Subtype and site specific-induced metabolic vulnerabilities in prostate cancer.

Aberrant metabolic functions play a crucial role in prostate cancer progression and lethality. Currently, limited knowledge is available on subtype-specific metabolic features and their implications for treatment. We therefore investigated the metabolic determinants of the two major subtypes of castration-resistant prostate cancer (androgen receptor-expressing prostate cancer, ARPC; and aggressive-variant prostate cancer, AVPC). Transcriptomic analyses revealed enrichment of gene sets involved in oxidative phosphorylation (OXPHOS) in ARPC tumor samples compared to AVPC. Unbiased screening of metabolic signaling pathways in PDX models by proteomic analyses further supported an enrichment of OXPHOS in ARPC compared to AVPC, and a skewing toward glycolysis by AVPC. In vitro, ARPC C4-2B cells depended on aerobic respiration, while AVPC PC3 cells relied more heavily on glycolysis, as further confirmed by pharmacological interference using IACS-10759, a clinical-grade inhibitor of OXPHOS. In vivo studies confirmed IACS-10759's inhibitory effects in subcutaneous and bone-localized C4-2B tumors, and no effect in subcutaneous PC3 tumors. Unexpectedly, IACS-10759 inhibited PC3 tumor growth in bone, indicating microenvironment-induced metabolic reprogramming. These results suggest that castration-resistant ARPC and AVPC exhibit different metabolic dependencies, which can further undergo metabolic reprogramming in bone. Implications: These vulnerabilities may be exploited with mechanistically novel treatments, such as those targeting OXPHOS alone or possibly in combination with existing therapies. In addition, our findings underscore the impact of the tumor microenvironment in reprogramming prostate cancer metabolism.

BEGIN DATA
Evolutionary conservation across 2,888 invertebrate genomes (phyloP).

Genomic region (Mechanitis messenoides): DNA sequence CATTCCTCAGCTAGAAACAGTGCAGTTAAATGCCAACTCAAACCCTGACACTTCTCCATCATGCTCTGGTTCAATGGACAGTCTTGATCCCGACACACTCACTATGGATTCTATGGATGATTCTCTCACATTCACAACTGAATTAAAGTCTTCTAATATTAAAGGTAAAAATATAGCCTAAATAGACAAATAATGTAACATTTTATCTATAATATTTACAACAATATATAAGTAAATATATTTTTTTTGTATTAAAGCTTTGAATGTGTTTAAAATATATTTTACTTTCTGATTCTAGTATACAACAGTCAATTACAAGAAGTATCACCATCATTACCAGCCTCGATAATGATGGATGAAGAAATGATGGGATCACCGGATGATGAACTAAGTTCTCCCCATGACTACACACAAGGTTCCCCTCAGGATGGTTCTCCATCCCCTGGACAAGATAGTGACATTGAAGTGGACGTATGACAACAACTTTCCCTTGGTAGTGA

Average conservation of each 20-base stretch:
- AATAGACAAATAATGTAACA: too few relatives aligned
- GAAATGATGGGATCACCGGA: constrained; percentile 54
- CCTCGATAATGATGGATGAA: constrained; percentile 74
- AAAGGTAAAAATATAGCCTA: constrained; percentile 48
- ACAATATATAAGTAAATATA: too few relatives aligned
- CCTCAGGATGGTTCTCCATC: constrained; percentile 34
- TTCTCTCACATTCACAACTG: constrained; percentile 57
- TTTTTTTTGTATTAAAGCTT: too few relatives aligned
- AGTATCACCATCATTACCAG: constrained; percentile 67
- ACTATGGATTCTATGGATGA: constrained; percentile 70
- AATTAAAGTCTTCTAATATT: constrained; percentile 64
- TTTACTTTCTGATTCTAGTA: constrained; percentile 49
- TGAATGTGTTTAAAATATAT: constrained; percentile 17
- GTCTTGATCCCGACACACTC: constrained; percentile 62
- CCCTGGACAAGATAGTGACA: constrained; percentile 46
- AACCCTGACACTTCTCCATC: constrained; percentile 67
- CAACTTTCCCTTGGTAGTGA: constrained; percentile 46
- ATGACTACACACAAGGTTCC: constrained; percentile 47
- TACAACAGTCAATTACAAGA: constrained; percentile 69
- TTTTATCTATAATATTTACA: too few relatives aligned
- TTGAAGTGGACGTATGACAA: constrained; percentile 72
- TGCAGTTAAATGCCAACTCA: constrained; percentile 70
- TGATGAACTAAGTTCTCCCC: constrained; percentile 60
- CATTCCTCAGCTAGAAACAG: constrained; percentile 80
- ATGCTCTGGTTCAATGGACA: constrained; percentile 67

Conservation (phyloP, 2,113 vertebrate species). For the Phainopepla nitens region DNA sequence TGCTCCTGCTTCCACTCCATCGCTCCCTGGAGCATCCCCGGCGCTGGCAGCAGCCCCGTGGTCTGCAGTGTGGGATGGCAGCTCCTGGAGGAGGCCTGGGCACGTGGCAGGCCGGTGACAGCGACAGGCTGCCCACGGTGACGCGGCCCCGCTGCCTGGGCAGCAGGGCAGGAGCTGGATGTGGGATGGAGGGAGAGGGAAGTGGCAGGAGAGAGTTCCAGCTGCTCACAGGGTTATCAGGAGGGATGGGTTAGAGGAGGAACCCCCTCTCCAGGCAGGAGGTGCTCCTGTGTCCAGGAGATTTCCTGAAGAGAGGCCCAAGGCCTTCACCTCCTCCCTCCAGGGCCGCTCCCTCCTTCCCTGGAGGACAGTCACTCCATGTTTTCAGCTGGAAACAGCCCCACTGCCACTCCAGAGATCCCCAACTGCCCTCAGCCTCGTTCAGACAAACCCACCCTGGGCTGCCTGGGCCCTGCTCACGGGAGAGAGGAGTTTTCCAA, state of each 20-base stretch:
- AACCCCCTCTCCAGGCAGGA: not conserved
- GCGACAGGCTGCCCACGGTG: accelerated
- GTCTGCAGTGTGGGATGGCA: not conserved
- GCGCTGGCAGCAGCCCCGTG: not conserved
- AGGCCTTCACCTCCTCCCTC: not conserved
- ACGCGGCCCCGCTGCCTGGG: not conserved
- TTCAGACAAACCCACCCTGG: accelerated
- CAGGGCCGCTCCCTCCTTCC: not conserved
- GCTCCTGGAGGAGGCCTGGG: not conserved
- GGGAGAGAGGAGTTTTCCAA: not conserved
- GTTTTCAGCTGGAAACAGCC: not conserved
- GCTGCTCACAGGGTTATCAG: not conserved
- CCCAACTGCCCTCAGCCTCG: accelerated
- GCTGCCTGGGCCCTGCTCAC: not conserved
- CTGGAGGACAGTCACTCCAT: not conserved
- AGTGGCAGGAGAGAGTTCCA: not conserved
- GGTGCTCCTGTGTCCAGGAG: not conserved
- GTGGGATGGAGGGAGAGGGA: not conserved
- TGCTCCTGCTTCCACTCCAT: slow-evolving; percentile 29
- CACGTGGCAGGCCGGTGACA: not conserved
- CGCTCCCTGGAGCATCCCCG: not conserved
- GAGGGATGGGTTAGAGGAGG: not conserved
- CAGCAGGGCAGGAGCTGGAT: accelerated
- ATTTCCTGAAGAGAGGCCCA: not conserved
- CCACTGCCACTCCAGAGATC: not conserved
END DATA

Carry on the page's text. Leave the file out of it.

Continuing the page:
Molecular cancer research : MCR. 2022 Sep 16 [Epub ahead of print]

Federica Mossa, Daniele Robesti, Ramachandran Sumankalai, Eva Corey, Mark Titus, Yuqi Kang, Jianhua Zhang, Alberto Briganti, Francesco Montorsi, Christopher P Vellano, Joseph R Marszalek, Daniel E Frigo, Christopher J Logothetis, Taranjit S Gujral, Eleonora Dondossola

The University of Texas MD Anderson Cancer Center, Houston, Texas, United States., Vita Salute San Raffaele University, Milan, Italy, Milan, Italy., The University of Texas MD Anderson Cancer Center, United States., University of Washington, SEATTLE, WA, United States., University of California, San Diego, La Jolla, CA, United States., The University of Texas MD Anderson Cancer Center, Houston., University Vita-Salute San Raffaele, Milan, Italy., Department of Urology, Vita Salute San Raffaele University, Milan, Italy, Italy., The University of Texas MD Anderson Cancer Center, Houston, TX, United States., The University of Texas MD Anderson Cancer Center, Houston, United States., Fred Hutchinson Cancer Center, Seattle, WA, United States.

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